CBZ, First Mutual deal under scrutiny



The  Competition and Tariff Commission (CTC) is expected to make a decision on the intention by financial services group, CBZ Holdings Limited, to acquire a significant stake in First Mutual Holdings Limited (FMHL), it has emerged.

The proposed acquisition of a 31.22% stake in FMHL was approved by CBZ shareholders at a recent extraordinary meeting and is part of the group’s diversification and consolidation strategy.

“CBZ Holdings Limited showed its intention to acquire First Mutual Holdings Limited and the case is going through necessary processes from the Commission with the final decision made shortly,” CTC said in its latest report released this week.

Well-placed sources at CTC told Business Times, a decision will be made before year-end.

The directors of the two companies-CBZ and First Mutual – have since advised shareholders of the potential acquisition, which could have an impact on securities prices.

The stake in First Mutual was held by the National Social Security Authority. If the transaction is approved by CTC, it will take CBZHL’s stake in FMHL to 34.44% as it already has a 3.23% shareholding.

Other potential mergers received by CTC were Sinomine (Hong Kong) Rare Metals Resources Co. Limited and Africa Minerals Limited & Amzim Minerals Limited, Tristar Transport LLC and Zuva Petroleum (Pvt) Ltd  as well as Xerotech Proprietary Limited and Altron Document Solutions.

CTC also received merger notifications involving Annunaki Investments (Pvt) Ltd and Innscor Appliance Manufacturing T/A Capri (Capri).

It involves the acquisition of a 25% stake in Capri by Annunaki. Annunaki – the acquiring party, is an investment vehicle, wholly owned by SSCG Africa Holdings.

SSCG, Anunnaki’s parent company is an investment holding company incorporated in both Mauritius and Zimbabwe.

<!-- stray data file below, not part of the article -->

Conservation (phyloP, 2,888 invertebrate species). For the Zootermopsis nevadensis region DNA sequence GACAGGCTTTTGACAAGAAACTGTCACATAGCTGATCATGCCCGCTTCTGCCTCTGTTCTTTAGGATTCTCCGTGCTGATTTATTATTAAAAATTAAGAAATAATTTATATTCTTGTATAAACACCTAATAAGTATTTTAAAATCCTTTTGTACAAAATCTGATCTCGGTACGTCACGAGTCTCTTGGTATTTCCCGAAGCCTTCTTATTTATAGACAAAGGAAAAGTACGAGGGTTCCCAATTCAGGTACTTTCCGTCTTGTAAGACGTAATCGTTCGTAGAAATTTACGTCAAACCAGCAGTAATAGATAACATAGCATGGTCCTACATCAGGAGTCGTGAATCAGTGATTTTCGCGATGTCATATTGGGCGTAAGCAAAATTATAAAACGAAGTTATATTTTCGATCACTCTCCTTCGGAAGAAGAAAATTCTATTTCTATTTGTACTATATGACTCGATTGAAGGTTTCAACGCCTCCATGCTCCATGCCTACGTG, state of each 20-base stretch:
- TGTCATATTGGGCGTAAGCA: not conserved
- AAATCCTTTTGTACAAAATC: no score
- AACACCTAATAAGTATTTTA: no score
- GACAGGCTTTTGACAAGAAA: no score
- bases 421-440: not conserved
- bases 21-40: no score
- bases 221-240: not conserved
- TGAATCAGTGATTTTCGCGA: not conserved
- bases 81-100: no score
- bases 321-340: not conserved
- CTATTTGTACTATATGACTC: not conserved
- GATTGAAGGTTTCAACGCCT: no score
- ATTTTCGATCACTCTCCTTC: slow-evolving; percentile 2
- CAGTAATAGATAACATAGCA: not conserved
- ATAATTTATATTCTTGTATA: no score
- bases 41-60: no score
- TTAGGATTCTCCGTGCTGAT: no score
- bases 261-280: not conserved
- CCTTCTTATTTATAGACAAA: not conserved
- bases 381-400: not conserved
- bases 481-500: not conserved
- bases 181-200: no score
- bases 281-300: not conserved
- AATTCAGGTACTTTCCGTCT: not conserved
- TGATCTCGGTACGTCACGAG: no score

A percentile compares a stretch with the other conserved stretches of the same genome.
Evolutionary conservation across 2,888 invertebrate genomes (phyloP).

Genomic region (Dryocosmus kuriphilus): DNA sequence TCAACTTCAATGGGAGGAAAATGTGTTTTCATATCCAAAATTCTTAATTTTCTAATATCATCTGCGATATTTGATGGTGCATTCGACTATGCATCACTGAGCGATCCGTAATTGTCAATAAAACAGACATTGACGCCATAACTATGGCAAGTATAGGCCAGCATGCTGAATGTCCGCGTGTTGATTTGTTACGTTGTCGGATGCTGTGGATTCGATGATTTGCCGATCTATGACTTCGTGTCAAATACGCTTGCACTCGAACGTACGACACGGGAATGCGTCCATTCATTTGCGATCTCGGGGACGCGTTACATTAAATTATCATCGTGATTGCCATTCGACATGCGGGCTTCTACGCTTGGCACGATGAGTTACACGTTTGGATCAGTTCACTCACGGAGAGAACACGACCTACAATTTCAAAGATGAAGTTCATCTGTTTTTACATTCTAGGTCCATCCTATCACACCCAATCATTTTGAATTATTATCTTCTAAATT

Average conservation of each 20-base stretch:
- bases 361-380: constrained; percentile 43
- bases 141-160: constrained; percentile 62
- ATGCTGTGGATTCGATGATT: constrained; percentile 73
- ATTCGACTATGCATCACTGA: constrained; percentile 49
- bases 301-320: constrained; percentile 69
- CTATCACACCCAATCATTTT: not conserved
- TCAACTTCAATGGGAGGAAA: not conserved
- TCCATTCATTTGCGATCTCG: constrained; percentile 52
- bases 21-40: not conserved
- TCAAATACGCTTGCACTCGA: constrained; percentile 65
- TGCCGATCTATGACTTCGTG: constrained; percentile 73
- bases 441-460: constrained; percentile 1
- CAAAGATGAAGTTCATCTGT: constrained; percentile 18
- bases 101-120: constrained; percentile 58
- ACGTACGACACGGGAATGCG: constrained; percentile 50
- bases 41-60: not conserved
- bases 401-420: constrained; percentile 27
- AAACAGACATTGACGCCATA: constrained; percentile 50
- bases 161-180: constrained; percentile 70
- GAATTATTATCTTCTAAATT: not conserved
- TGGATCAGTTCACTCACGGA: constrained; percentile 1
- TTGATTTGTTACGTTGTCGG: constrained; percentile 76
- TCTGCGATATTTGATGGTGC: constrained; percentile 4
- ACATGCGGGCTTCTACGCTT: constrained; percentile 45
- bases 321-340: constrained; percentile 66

It has investments in the fast-moving consumer goods, tourism, human resources recruitment, agriculture, mining, packaging, financial services, equipment leasing, restaurants and clothing industries in Zimbabwe.

“The proposed transaction was classified as a conglomerate in nature. Conglomerate mergers in nature and by definition do not pose serious competition concerns.

“However, in this instance competition concerns were in the indirect market of fund management, as the merger had the effect of neutralising competition between two major competitors through indirectly uniting them.

“Two theories of harm associated with conglomerate mergers were applied and these are portfolio effects and deep pockets hypothesis. Portfolio effects assessed the possibility of SSCG in tying or bundling its already existing products with household refrigerators,” CTC said.

The Commission said given the nature of the products, the theory was dismissed as practicing tying and bundling was less likely to happen.

The acquisition of Capri by Annunaki, gives another deep-pocketed company, SSCG control over Capri, which would further enhance Capri’s financial position.

“With regards to concerns of the merging parties, the Commission viewed that the merger was not necessary since IAL was financially sound to meet the needs of Capri. IAL did not have any financial challenges which required support funding from SSCG.

“This transaction intended to unite two competitors, IAL and SSCG and since merger assessment is forward-looking, any anticipated competition concerns had to be dealt with before they had taken place,” CTC said.

The Commission analysed the transactions and recommended that the merger be prohibited. It further imposed a penalty on the merged entity amounting to ZWL$ 848,464.48 for consummating the merger without the approval of the Commission.

The merging parties were aggrieved by the commission’s decision to prohibit the merger and noted an appeal to the Administration Court.

It was during the court proceedings that the merging parties sought an out-of-court settlement to the matter.


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